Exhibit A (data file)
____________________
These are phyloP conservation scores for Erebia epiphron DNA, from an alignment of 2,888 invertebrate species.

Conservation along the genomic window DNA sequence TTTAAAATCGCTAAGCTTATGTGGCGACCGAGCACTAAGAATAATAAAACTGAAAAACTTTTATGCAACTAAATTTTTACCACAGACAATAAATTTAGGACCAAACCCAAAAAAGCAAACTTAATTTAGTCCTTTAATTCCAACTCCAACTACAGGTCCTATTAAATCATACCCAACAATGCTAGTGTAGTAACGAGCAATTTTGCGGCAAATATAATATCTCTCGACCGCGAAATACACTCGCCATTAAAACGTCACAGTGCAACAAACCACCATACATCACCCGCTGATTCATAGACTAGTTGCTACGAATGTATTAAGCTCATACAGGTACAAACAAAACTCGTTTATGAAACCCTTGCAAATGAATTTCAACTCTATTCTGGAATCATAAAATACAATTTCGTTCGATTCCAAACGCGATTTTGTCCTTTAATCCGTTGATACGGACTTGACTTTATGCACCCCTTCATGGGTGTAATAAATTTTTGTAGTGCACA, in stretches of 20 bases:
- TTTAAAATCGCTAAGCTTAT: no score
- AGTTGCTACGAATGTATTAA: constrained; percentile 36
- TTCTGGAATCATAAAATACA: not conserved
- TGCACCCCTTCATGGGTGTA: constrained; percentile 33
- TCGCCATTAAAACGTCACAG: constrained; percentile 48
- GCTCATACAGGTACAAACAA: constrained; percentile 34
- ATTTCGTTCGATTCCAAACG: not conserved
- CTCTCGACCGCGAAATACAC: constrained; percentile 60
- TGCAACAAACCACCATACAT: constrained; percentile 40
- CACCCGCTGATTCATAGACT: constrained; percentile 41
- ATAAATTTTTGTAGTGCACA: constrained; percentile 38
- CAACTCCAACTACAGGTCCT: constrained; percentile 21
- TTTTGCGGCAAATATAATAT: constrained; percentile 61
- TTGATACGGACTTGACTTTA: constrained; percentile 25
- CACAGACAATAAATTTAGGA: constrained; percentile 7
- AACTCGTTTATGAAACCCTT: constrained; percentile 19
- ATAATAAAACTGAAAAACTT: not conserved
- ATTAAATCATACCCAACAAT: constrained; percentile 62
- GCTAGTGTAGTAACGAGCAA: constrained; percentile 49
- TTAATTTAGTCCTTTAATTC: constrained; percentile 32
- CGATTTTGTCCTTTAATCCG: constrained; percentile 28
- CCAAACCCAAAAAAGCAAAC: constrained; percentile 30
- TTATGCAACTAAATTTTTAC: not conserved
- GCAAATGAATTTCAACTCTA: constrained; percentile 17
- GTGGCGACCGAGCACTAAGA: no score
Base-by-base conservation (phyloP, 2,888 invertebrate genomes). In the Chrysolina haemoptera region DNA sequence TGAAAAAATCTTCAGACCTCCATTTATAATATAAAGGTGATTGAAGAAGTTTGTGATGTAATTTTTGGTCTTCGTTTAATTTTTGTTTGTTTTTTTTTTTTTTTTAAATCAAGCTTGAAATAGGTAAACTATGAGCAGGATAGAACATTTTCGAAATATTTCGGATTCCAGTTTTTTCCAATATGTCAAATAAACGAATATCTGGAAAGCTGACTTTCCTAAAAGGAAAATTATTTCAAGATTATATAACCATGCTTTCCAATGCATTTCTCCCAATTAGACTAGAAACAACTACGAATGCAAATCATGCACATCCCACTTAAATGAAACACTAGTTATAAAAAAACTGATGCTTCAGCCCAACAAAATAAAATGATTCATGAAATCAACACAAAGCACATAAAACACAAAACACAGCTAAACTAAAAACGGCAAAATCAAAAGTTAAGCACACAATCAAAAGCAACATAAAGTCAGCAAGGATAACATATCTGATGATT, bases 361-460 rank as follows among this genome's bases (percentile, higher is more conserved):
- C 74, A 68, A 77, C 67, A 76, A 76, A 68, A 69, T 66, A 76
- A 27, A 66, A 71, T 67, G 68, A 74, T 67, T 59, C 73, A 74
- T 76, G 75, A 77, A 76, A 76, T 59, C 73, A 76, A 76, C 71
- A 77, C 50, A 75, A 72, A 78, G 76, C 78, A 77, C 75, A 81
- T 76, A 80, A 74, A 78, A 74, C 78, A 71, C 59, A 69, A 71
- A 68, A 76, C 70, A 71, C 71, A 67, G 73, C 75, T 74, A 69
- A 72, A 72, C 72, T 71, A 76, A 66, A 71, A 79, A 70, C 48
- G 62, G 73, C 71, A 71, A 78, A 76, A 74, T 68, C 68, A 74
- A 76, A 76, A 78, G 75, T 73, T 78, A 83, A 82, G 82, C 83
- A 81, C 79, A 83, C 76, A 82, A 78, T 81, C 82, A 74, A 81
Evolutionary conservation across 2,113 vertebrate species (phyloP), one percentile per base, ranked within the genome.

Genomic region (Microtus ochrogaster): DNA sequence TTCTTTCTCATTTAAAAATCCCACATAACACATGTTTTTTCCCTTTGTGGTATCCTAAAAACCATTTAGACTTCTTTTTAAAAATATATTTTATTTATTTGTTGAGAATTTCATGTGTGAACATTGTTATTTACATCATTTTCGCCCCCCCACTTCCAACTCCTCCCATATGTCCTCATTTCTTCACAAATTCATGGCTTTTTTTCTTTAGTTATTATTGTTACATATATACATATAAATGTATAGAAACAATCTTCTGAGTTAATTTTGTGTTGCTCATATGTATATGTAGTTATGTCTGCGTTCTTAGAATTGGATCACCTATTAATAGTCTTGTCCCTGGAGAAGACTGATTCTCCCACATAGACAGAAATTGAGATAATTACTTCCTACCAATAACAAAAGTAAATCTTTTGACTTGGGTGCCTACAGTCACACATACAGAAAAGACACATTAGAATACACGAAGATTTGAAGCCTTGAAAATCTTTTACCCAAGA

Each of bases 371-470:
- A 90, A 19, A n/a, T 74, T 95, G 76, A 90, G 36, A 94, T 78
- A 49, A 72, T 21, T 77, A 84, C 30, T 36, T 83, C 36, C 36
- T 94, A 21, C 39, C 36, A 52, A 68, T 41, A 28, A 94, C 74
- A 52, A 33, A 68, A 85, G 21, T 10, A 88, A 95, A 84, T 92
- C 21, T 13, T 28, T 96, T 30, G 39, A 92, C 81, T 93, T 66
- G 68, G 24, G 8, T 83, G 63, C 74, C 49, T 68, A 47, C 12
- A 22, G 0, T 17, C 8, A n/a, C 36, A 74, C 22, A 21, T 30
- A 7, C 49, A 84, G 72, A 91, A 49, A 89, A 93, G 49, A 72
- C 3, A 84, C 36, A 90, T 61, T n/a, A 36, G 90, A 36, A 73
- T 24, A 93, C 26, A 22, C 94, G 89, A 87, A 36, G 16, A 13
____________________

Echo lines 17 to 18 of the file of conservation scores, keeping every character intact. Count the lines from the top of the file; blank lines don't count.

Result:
- CACAGACAATAAATTTAGGA: constrained; percentile 7
- AACTCGTTTATGAAACCCTT: constrained; percentile 19